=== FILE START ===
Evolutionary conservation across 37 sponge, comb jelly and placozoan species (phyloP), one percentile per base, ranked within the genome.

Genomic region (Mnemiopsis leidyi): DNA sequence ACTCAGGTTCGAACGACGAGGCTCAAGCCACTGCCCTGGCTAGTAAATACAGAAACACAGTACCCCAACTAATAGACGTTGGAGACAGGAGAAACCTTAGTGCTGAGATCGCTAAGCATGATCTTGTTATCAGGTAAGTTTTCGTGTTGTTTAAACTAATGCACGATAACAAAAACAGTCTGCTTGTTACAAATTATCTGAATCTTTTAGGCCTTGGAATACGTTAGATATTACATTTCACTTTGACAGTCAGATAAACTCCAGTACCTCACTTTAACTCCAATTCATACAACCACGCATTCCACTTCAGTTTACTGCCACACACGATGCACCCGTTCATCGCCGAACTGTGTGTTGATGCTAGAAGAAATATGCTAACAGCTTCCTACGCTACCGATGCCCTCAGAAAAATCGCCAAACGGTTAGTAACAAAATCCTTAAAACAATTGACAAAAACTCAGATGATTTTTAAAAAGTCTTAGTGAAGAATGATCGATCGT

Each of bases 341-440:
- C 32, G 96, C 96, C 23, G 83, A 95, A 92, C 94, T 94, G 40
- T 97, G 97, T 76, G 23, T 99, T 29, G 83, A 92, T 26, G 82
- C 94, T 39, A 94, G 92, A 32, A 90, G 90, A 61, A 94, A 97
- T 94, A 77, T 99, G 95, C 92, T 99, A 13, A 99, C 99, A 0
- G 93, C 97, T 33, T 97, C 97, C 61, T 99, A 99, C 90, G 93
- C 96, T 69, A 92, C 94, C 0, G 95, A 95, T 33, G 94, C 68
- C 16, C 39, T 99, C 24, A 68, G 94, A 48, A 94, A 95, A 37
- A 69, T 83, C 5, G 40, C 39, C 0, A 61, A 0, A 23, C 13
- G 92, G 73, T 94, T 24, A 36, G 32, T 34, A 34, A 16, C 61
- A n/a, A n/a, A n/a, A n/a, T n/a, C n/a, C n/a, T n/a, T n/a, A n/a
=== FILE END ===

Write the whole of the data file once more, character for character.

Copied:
Evolutionary conservation across 37 sponge, comb jelly and placozoan species (phyloP), one percentile per base, ranked within the genome.

Genomic region (Mnemiopsis leidyi): DNA sequence ACTCAGGTTCGAACGACGAGGCTCAAGCCACTGCCCTGGCTAGTAAATACAGAAACACAGTACCCCAACTAATAGACGTTGGAGACAGGAGAAACCTTAGTGCTGAGATCGCTAAGCATGATCTTGTTATCAGGTAAGTTTTCGTGTTGTTTAAACTAATGCACGATAACAAAAACAGTCTGCTTGTTACAAATTATCTGAATCTTTTAGGCCTTGGAATACGTTAGATATTACATTTCACTTTGACAGTCAGATAAACTCCAGTACCTCACTTTAACTCCAATTCATACAACCACGCATTCCACTTCAGTTTACTGCCACACACGATGCACCCGTTCATCGCCGAACTGTGTGTTGATGCTAGAAGAAATATGCTAACAGCTTCCTACGCTACCGATGCCCTCAGAAAAATCGCCAAACGGTTAGTAACAAAATCCTTAAAACAATTGACAAAAACTCAGATGATTTTTAAAAAGTCTTAGTGAAGAATGATCGATCGT

Each of bases 341-440:
- C 32, G 96, C 96, C 23, G 83, A 95, A 92, C 94, T 94, G 40
- T 97, G 97, T 76, G 23, T 99, T 29, G 83, A 92, T 26, G 82
- C 94, T 39, A 94, G 92, A 32, A 90, G 90, A 61, A 94, A 97
- T 94, A 77, T 99, G 95, C 92, T 99, A 13, A 99, C 99, A 0
- G 93, C 97, T 33, T 97, C 97, C 61, T 99, A 99, C 90, G 93
- C 96, T 69, A 92, C 94, C 0, G 95, A 95, T 33, G 94, C 68
- C 16, C 39, T 99, C 24, A 68, G 94, A 48, A 94, A 95, A 37
- A 69, T 83, C 5, G 40, C 39, C 0, A 61, A 0, A 23, C 13
- G 92, G 73, T 94, T 24, A 36, G 32, T 34, A 34, A 16, C 61
- A n/a, A n/a, A n/a, A n/a, T n/a, C n/a, C n/a, T n/a, T n/a, A n/a